“[Life] is a space full of agreeable and disagreeable surprises,” Pablo Escobar said in an interview in the late 1990s. In Fruit of the Drunken Tree, Chula Santiago and her family’s maid, Petrona, slowly build a friendship fraught with both types of surprises. Told with suspense and mystical lyricism in the vein of Gabriel García Márquez and Isabel Allende, this debut novel by Ingrid Rojas Contreras stings and heals, like salt on a wound.
To support her large family, teenage Petrona is sent by her mother from the Hills into Bogotá, Colombia. Meanwhile, feeling guilty over her own wealth and desperate for a confidante, young Chula obsesses over the mysterious Petrona. Each girl must make a choice: Lured by money and first love, Petrona must decide between the Santiagos and the guerillas; Chula must decide between her family and Petrona.
Chapters narrated by Chula are full of sensations. Imbued with a mix of Catholicism and her mother’s indigenous beliefs, the plot moves along dreamily as Chula witnesses traumatic events through a child’s lens. She calls on the cows in her courtyard to protect her. She calms herself by counting fly parts and the syllables Petrona speaks. She searches for the Blessed Souls of Purgatory, of whom she believes Petrona is a representative. Alternate chapters narrated by Petrona are more straightforward and action-based, giving the novel a robust balance of fantasy and realism.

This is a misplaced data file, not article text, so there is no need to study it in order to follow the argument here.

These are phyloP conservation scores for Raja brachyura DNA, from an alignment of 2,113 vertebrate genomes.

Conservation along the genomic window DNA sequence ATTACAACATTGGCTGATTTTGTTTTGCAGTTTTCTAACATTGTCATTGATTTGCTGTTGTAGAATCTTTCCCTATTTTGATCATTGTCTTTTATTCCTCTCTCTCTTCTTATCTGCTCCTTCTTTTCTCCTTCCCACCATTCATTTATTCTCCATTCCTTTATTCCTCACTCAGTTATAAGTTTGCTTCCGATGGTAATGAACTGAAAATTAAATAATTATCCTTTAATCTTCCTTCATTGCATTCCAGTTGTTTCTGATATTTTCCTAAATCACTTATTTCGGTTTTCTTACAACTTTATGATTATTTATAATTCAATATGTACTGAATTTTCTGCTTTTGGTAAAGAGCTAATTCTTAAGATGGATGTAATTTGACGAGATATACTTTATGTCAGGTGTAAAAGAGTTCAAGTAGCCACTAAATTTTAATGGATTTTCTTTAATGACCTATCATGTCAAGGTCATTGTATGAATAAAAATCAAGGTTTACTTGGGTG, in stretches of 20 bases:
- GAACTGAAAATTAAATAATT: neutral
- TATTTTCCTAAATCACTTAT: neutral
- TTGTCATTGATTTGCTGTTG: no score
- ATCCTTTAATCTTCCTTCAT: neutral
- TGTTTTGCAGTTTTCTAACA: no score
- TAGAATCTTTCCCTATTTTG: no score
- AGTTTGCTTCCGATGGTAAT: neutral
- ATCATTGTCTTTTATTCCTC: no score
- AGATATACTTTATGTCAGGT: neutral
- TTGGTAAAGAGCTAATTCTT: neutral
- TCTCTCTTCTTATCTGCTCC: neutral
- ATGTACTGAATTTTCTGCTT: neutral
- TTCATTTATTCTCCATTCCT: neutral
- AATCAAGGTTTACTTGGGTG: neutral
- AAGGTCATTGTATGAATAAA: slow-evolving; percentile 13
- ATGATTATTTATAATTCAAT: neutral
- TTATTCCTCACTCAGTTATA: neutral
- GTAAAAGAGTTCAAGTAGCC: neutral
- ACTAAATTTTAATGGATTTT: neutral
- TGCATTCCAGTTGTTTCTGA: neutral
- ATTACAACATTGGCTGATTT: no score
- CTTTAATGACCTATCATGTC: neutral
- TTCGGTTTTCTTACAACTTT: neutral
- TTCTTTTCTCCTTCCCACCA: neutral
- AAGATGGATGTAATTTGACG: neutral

The novel climaxes as politics become personal. Police all over South America search for Escobar as tragedy descends on the Santiago family. Rain finally appears after a historic drought, mimicking the story’s deluge of Chula’s vivid impressions. Safety and calamity collide. Contreras deftly brings the novel to a calm closing, with the Santiago women in Los Angeles and Petrona back in the Hills. Escape becomes a way of life for the two young women, providing a colorful perspective on a tragic existence.